WASHINGTON (AP) — The National Prayer Breakfast is one of the highest-profile and longest-running events in Washington bringing religion and politics together amid concerns that the gathering has become too divisive.
The organizer and host of this year’s breakfast, scheduled for Thursday, will be the National Prayer Breakfast Foundation, led by former Sen. Mark Pryor (D-Ark).
Sen. Chris Coons, a regular and chairman of the Senate Ethics Committee, said the move was motivated in part by concerns in recent years that members of Congress did not know important details about large multi-day gatherings.
Coons (D-Del.) said that in the past, he and Sen. James Lankford, R-Okla., the committee’s vice chairman, had questions about who was invited and how to raise money.
Coons said in an interview that the annual event “goes on for several days, has thousands of people, and is very large and somewhat complicated to organize.” How it is organized, who is invited, how it is get funding. Many of us in leadership positions really cannot answer these questions.
That led lawmakers to decide to take over the organization of the prayer breakfast themselves.
Pryor, the new foundation’s president, said the COVID-19 shutdown gave members a chance to “reset” breakfast and bring it back to the way it was – a change he said had been discussed for years.
“The whole reason the House and Senate want to do this is to bring it back to basics, where members of the House and Senate can come together and pray for the president, for his family and his administration, for our government, for the world,” Pryor said. Say.
Members of Congress, the president, vice president and other administration officials, as well as their guests, will be invited to a prayer breakfast Thursday at the Capitol Visitor Center, Pryor said. He expects 200 to 300 people to attend.
Pryor said he hopes the smaller event will restore a similar sense of intimacy to the weekly non-denominational prayer gatherings held on Capitol Hill. Groups of senators and representatives have long held informal meetings to communicate and put aside political differences.
For 70 years, the Presidential Prayer Breakfast has been the highlight of the multi-day event. In February 1953, Dwight D. Eisenhower was the first president to attend the meeting, and every president since has addressed it.
The larger event, held by a private religious group called the International Foundation, has been centered on “the person and principles of Jesus, with an emphasis on prayer for leaders in our country and around the world,” a spokesman for the group said. A. Larry Ross, in an email.
More than 1,400 people registered for the two-day event, a third of whom were from outside the United States.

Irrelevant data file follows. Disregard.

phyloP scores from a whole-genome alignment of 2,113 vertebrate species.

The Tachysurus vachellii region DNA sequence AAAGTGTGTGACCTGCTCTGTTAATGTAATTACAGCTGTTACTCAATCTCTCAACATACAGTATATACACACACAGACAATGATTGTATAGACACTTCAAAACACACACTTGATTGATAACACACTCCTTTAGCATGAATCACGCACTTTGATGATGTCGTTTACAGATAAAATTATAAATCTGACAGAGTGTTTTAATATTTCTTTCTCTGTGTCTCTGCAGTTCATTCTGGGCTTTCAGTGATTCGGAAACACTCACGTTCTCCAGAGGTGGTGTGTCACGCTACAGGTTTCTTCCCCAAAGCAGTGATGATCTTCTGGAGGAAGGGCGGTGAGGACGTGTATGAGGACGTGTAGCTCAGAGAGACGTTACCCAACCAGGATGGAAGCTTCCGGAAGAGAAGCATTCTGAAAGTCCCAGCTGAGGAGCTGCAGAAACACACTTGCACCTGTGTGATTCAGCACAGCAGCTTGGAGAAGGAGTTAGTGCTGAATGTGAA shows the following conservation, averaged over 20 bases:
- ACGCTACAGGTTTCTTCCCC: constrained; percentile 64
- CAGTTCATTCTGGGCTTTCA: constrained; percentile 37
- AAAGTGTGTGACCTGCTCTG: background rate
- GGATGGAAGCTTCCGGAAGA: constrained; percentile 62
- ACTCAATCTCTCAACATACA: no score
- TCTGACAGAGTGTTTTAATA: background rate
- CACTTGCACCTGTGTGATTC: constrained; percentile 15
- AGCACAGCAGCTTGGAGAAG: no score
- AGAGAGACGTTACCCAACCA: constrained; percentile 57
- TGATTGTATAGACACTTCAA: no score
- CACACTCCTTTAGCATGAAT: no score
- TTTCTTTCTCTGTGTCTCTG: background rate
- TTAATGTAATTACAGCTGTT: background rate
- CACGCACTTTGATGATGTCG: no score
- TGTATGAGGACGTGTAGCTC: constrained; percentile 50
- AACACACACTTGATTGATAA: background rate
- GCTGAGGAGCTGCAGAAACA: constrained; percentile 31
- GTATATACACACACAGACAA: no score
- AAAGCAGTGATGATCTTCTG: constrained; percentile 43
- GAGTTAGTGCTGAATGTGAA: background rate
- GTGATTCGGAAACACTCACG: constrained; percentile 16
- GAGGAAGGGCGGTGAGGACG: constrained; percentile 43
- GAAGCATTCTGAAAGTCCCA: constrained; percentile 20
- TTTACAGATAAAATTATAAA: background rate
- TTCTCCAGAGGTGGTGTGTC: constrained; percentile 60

President Joe Biden, who has spoken at breakfasts for the past two years, will do so again. He made the remarks at a virtual White House breakfast in 2021, a month after supporters of former President Donald Trump sought to block certifications for the 2020 election were attacked.
In a speech to the Capitol last year, Biden talked about the need for members of Congress to get to know each other better.
“It’s really hard not to like someone when you know they’re going through the same thing you’re going through,” he said.
In recent years, questions about international foundations, their funding and attendees have led some to reconsider congressional participation.
Sen. Tim Kaine, D-Va., stopped attending in 2016 because the event “has become an event for entertainment and lobbying rather than an opportunity for spiritual reflection,” a spokesman for Kaine said in an email response to questions. wrote in the email. Kane will be in attendance on Thursday.
The rally came under heightened criticism in 2018 after Russian operative Maria Butina pleaded guilty in 2018 to conspiring to infiltrate conservative U.S. political groups to advance Russian interests. According to court documents, she attended two breakfast meetings in hopes of establishing informal connections between Russian and U.S. officials.
Trump’s break with the convention of using speeches as respite from partisan squabbles is politically charged. In his 2020 speech, he criticized his first impeachment campaign and attacked political opponents, including Republican Sen. Mitt Romney of Utah and House Speaker Nancy Pelosi of California.
Earlier this month, the Freedom from Religion Foundation sent a letter to the White House and members of Congress signed by 30 groups asking them to boycott the campaign because of its doubts about the international foundation.
Annie Laurie Gaylor, the group’s co-president, said that despite parting ways with larger religious gatherings, the foundation’s fundamental concerns about breakfast remain.
“For decades, the FFRF has protested the National Prayer Breakfast as a quasi-government gathering, forcing the president and Congress to show piety and send a message that America is a Christian nation,” she wrote.
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